Palliative medicine helps relieve pain; manage physical symptoms of disease and its treatment; prevent emotional and spiritual suffering; and improve quality of life for patients. Palliative medicine concentrates on alleviating or controlling symptoms, rather than providing a cure. Palliative care provides relief from pain, shortness of breath, nausea, and other distressing symptoms; affirms life and regards dying as a normal process; intends neither to hasten nor to postpone death; integrates the psychological and spiritual aspects of patient care; offers a support system to help patients live as actively as possible; offers a support system to help the family cope; uses a team approach to address the needs of patients and their families; will enhance quality of life; is applicable early in the course of illness, in conjunction with other therapies that are intended to prolong life, such as chemotherapy or radiation therapy. Palliative medicine is provided by a team of doctors, nurses, and other specialists who work together with a patient's other doctors to provide an extra layer of support. It is appropriate at any age and at any stage in a serious illness and can be provided along with curative treatment. The philosophy and multi-disciplinary team approach are similar with hospice and palliative medicine, and indeed the training programs and many organizations provide both. The biggest difference between hospice and palliative care is the patient: where they are in their illness especially related to prognosis and their goals/wishes regarding curative treatment.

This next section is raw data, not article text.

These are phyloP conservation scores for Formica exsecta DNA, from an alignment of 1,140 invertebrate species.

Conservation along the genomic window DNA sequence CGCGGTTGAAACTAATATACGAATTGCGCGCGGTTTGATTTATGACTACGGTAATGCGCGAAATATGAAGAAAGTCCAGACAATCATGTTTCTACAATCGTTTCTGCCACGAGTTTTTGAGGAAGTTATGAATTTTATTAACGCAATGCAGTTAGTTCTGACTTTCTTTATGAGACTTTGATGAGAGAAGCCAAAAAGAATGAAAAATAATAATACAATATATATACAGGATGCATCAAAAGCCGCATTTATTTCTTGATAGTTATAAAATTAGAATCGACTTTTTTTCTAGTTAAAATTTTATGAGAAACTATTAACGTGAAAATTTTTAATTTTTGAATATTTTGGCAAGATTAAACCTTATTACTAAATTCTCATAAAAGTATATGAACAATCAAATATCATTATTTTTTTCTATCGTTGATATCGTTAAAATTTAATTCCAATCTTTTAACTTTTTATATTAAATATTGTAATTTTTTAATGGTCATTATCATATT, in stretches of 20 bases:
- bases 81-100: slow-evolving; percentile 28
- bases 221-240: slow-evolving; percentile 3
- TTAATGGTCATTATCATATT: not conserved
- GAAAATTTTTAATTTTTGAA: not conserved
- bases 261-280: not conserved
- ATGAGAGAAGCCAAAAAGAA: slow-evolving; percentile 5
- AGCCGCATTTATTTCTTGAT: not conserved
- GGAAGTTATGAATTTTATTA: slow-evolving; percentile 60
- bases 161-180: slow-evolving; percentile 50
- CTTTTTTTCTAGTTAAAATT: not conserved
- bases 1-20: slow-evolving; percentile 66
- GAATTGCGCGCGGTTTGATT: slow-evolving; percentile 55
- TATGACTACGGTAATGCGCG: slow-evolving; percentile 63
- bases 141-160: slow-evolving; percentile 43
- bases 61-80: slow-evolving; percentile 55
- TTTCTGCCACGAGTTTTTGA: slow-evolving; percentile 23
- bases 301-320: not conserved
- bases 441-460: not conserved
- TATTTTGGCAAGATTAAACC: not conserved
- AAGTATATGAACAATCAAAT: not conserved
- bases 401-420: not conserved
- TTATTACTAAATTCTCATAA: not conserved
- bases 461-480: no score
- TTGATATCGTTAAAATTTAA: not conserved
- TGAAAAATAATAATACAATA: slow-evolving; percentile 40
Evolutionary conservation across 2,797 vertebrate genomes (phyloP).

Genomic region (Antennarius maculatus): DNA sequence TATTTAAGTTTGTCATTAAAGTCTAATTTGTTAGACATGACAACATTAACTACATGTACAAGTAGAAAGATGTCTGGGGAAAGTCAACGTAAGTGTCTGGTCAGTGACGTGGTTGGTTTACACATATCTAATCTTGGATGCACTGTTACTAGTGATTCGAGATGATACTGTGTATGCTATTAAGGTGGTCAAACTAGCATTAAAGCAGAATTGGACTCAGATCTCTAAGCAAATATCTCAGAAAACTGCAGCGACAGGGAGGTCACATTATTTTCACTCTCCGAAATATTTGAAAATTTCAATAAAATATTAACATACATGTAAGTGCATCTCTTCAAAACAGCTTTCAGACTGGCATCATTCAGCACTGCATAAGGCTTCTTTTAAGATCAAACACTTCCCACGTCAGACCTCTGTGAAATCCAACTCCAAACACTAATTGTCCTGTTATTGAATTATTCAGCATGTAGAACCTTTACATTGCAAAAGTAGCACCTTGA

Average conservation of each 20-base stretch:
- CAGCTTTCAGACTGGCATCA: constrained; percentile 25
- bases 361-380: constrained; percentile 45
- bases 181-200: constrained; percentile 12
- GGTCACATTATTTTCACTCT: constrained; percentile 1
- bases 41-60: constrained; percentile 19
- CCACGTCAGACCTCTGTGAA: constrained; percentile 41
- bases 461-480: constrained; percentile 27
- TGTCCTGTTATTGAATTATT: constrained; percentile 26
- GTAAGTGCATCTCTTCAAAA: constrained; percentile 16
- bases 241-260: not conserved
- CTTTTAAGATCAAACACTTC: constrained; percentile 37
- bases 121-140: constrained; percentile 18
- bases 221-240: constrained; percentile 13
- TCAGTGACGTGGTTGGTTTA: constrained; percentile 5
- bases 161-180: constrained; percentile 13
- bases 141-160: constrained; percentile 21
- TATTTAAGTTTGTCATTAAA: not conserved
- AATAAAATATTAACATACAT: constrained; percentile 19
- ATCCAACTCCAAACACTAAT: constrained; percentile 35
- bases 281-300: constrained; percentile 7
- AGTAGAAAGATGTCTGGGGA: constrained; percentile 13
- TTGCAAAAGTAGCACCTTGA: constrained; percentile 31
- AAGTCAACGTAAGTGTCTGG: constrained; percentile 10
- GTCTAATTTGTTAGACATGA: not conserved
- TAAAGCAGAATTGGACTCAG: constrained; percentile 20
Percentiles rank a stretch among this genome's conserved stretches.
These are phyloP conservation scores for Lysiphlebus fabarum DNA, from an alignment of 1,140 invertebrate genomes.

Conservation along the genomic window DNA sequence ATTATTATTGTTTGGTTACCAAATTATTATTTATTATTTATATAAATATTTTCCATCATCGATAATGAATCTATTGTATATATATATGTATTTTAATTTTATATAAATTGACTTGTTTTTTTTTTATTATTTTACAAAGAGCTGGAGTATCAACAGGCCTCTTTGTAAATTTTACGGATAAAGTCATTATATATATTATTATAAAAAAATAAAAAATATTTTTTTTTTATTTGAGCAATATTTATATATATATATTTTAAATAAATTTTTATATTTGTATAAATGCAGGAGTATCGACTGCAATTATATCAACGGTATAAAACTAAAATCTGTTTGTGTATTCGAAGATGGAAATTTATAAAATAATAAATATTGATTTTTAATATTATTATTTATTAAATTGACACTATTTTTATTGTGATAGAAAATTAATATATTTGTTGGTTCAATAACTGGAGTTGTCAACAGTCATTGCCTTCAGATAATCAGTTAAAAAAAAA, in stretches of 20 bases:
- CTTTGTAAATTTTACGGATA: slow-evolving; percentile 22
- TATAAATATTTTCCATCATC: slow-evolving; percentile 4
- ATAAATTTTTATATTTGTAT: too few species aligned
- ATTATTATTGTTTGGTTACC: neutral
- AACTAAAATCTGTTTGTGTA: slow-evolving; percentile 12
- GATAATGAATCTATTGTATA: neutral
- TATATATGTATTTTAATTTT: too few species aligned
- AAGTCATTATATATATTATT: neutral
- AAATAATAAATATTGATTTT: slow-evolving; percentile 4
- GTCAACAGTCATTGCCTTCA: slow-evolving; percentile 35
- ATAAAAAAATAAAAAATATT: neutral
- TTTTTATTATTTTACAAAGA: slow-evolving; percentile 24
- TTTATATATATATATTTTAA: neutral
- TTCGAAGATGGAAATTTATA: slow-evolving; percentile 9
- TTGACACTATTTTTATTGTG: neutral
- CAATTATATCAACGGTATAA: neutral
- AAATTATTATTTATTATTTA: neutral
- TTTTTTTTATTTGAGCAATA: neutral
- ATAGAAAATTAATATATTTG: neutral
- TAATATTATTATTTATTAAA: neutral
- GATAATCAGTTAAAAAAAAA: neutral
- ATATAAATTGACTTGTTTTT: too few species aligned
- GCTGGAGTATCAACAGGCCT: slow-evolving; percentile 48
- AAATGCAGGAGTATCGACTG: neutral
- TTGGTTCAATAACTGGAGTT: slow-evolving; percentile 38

Last date updated on July, 2014